Thursday 10pm: Black History Month Feature Artist – Tina Turner

Tina Turner (born Anna Mae Bullock; November 26, 1939) is an American-born Swiss singer, songwriter, dancer, actress, and author. Born and raised in the Southeastern United States, Turner relinquished her American citizenship after obtaining Swiss citizenship in 2013.

She began her career in 1958 as a featured singer with Ike Turner’s Kings of Rhythm, first recording under the name “Little Ann”. Her introduction to the public as Tina Turner began in 1960 as a member of the Ike & Tina Turner Revue. Success followed with a string of notable hits credited to the duo, including “A Fool in Love”, “River Deep – Mountain High” (1966), “Proud Mary” (1971), and “Nutbush City Limits” (1973), a song that she wrote. In her autobiography, I, Tina (1986), she revealed several instances of severe domestic abuse against her by Ike Turner prior to their 1976 split and subsequent 1978 divorce. Raised a Baptist, she encountered faith with Nichiren Shoshu Buddhism in 1971, crediting the spiritual chant of Nam Myoho Renge Kyo, which Turner says helped her to endure during difficult times.

After her divorce from Ike Turner, she rebuilt her career through live performances. In the 1980s, Turner launched a major comeback with another string of hits, starting in late 1983 with the single “Let’s Stay Together” followed by the 1984 release of her fifth solo album Private Dancer which became a worldwide success. The album contained the song “What’s Love Got to Do with It”, which became Turner’s biggest hit and won four Grammy Awards including Record of the Year. Her solo success continued throughout the 1980s and 90s with multi-platinum albums including Break Every Rule and Foreign Affair, and with singles such as “We Don’t Need Another Hero (Thunderdome)”, “Typical Male”, “The Best”, “I Don’t Wanna Fight”, and “GoldenEye”, for the 1995 James Bond film of the same name.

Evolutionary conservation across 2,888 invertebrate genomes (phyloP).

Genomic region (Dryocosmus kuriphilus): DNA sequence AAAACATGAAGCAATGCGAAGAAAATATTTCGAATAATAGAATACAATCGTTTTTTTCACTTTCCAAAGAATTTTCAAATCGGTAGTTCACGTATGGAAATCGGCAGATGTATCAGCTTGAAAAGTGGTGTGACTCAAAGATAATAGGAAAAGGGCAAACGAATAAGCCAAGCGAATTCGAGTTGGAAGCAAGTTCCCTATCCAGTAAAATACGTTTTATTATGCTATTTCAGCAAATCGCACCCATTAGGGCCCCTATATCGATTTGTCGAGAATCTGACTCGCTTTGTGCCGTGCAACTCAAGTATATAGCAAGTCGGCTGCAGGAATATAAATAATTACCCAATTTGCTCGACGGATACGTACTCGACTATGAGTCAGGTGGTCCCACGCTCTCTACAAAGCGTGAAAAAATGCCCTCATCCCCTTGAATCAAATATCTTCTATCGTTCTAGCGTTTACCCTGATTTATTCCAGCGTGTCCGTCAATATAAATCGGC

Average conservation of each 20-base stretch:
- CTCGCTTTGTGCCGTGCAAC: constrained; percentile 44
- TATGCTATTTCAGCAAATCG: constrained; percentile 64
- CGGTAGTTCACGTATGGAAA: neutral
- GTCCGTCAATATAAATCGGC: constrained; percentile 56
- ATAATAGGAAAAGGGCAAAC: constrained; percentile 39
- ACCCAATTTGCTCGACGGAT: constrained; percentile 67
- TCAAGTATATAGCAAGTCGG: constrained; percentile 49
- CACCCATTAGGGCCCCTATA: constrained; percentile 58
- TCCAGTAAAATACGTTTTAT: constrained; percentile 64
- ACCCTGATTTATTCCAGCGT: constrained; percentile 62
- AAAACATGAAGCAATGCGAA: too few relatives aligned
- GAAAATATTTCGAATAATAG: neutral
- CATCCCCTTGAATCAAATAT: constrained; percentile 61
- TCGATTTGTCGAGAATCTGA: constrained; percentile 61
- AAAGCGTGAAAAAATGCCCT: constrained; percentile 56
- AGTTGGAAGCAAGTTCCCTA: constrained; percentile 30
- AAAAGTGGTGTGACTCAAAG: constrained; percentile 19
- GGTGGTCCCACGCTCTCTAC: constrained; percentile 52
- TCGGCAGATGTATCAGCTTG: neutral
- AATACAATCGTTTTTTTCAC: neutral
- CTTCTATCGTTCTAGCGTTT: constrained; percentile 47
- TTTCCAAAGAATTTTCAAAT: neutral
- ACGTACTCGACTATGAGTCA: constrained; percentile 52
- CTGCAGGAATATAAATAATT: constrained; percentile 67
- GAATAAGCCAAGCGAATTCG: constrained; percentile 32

In 1993, What’s Love Got to Do with It, a biographical film adapted from her autobiography, was released along with an accompanying soundtrack album. In addition to her musical career, Turner has also garnered success acting in films, including the role of the Acid Queen in the 1975 rock musical Tommy, a starring role alongside Mel Gibson in the 1985 action film Mad Max Beyond Thunderdome, and a cameo role in the 1993 film Last Action Hero.

One of the world’s best-selling artists of all time, she has also been referred to as The Queen of Rock ‘n’ Roll. Her combined album and single sales total approximately 100 million copies worldwide. Turner has also sold more concert tickets than any other solo performer in history. In 2008, Turner returned from semi-retirement to embark on her Tina!: 50th Anniversary Tour. Turner’s tour became one of the highest selling ticketed shows of 2008–09. She is noted for her energetic stage presence, powerful vocals, and career longevity.

Throughout her career, she has won eleven Grammy Awards, including eight competitive awards and three Grammy Hall of Fame awards. Rolling Stone ranked Turner 63rd on their list of the 100 greatest artists of all time. and 17th on their list of the 100 greatest singers of all time. In 1991, Turner was inducted into the Rock and Roll Hall of Fame. In January 2018, it was announced that Turner will be one of the recipients of the Grammy Lifetime

Wednesday 10pm: Empire State Soul Club with Connie T. Empress

From the archives we feature two hours of the Empire State Soul Club from February 14, 2006 and another February program from 2007 featuring the Top 10 Soul Hits of 1975.  Join Connie T. Empress 10pm on RadioMaxMusic.

Saturday 7pm: Great Soul Performances with Bobby Jay

When we get together this evening for “Great Soul Performances” I’ll be saluting the city of Memphis, Tennessee, with many of the artists from Stax and Hi Records. In addition, you’ll hear recollections and the sounds of my former Memphis Radio Station; the Big 1070 Soul, WDIA. On the playlist will be: Booker T. & the MGs, Rufus Thomas, Carla Thomas, Sam & Dave, Ann Peebles, the Soul Children, Otis Redding, Al Green, Ollie & the Nightingales, Isaac Hayes, the Temprees, the Staple Singers, Johnnie Taylor and more. It begins at 7PM ET, then immediately following on “Great Soul Performances 2: The 80s” we’ll be presenting music from: Earth, Wind & Fire, Barry White, Madonna, Tone Loc, Jocko Henderson, the Main Ingredient, Yarbrough & Peoples, Ben E. King, New Edition, the Four Tops, Aretha Franklin, Johnny Mathis and several others. I thinks it’s going to be a good evening for music and memories as we spotlight the music of Memphis and the 50,000 watt Soul Giant, WDIA and fabulous 80s sounds on “Great Soul Performances” and “Great Soul Performances 2:The 80s,” on the “Home Of The Hits,” RadioMaxMusic.Com.